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Rich nations export emissions to developing nations, but can't avoid consequences

export emissions

A significant portion of air pollution in developing nations like China goes to filling manufacturing demand from the US and Europe. Creative Commons: Eric Schmuttenmaer, 2010

By outsourcing their manufacturing, the US and Europe are responsible for a significant portion of the pollution in developing nations like China.

New research also shows, however, that air pollution from China travels across the Pacific to the western US, decreasing air quality.

In total, the take-away from these studies may be to reaffirm that the causes of greenhouse gas emissions and other environmental pollutants are not easily isolated, nor do their effects respect national boundaries.

In the words of one of the study’s coauthors,

…there may be plenty of blame to go around.

Emissions of greenhouse gases grew twice as fast in the decade from 2000 to 2009 than they had in the previous three decades, according to a draft of the Working Group III report of the Intergovernmental Panel on Climate Change (IPCC) read by the Guardian.

Developing nations played a significant role in accelerating the growth of greenhouse gases — in large part because their economies rely on carbon-heavy industries and factories that produce goods for rich nations like the US and Europe.

Of the 14 gigatonnes (GT) per year that developing nations now emit, around 2 GT are due to the production of export goods. Cynthia Cummis, an expert on greenhouse gas accounting at the World Resources Institute, said:

If we are just looking at our national inventory to understand the emissions trends, it is just not telling the full picture of our impacts. We need to understand the full life cycle of all the goods and services that we are purchasing and selling.

And it’s not just goods and products that rich nations are importing, but also the consequences of air pollution like black carbon.

Research published in the Proceedings of the National Academy of Sciences found that some of the air pollution seen on the west coast of the US, such as the infamous smog in Los Angeles, is exacerbated by coal burned in China.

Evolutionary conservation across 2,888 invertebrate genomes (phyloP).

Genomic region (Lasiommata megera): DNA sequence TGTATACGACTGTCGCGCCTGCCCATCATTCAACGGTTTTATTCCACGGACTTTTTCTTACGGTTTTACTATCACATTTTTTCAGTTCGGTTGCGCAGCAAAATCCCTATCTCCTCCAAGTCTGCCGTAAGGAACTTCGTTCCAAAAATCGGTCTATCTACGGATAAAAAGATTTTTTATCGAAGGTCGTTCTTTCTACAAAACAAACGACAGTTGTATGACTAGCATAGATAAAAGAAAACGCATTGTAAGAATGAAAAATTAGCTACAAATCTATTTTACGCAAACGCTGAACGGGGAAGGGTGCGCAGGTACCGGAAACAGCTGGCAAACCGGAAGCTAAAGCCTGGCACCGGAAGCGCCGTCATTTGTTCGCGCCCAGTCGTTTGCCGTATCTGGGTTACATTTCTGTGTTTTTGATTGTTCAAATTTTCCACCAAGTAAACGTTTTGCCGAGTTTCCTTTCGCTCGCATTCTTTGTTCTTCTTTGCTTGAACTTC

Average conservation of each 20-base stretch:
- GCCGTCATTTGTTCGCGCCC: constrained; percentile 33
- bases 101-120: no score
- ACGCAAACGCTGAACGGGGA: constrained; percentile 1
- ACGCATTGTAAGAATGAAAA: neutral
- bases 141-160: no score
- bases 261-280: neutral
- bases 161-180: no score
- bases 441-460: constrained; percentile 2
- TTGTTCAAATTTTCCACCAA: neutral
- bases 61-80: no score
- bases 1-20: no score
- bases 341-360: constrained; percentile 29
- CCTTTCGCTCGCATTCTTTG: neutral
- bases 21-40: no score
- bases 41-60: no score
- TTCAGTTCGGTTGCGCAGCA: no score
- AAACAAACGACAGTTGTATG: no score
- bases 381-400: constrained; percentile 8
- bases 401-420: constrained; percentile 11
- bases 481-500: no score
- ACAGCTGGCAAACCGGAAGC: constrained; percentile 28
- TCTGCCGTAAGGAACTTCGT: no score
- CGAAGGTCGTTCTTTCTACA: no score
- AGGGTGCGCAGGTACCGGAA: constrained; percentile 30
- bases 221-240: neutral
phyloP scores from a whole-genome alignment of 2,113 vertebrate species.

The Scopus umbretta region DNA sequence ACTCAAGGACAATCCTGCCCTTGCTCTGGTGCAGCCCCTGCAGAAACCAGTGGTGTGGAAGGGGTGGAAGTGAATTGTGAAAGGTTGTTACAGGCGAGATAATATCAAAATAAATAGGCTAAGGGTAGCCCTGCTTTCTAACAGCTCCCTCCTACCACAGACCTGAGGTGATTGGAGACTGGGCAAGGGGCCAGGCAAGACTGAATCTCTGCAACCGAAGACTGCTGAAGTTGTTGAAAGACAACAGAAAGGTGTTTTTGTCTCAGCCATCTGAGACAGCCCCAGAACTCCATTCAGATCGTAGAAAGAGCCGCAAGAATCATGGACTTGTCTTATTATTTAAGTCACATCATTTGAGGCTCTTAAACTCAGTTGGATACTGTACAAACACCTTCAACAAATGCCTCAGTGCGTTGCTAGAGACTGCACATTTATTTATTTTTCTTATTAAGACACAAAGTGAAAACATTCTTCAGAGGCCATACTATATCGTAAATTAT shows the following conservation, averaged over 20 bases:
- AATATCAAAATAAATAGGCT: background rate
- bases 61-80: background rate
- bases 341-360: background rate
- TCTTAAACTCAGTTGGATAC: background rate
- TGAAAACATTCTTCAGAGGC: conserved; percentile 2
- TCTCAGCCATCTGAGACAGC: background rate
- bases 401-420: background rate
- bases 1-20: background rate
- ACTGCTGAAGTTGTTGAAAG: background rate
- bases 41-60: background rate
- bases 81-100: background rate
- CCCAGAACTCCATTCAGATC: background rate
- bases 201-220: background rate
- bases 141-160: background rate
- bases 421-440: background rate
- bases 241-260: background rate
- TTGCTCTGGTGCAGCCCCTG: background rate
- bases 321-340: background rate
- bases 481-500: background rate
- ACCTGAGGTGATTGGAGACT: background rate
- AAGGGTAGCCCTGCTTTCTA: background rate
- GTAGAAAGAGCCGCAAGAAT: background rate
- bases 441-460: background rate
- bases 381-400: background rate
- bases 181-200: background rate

University of California at Irvine scientist Steve Davis, one of the study’s co-authors, said in a statement:

We’ve outsourced our manufacturing and much of our pollution, but some of it is blowing back across the Pacific to haunt us. Given the complaints about how Chinese pollution is corrupting other countries’ air, this paper shows that there may be plenty of blame to go around.

The study identified that as much as 25% of sulfate air pollution on the California coastline and one day of severe air pollution per year in Los Angeles can be sourced back to China’s export manufacturing.

The authors of encourage greater international cooperation in reducing greenhouse gas emissions and air pollution.

These studies complicate attempts to cleanly assign responsibility for climate change and environmental degradation.

At a recent fundraiser for the Democratic party, US President Barack Obama remarked that the US will be “four feet underwater” if developing nations like China and India consume fossil fuels like the US does.

His remarks acknowledge the global and complex nature of climate change — that greenhouse gas emissions from one nation exacerbate climate impacts everywhere.

They fail to address, however, the role that high US consumption plays in driving the rapidly growing emissions of nations like China.

The draft of the IPCC obtained by the Guardian states:

A growing share of CO2 emissions from fossil fuel combustion in developing countries is released in the production of goods and services exported, notably from upper-middle-income countries to high-income countries.

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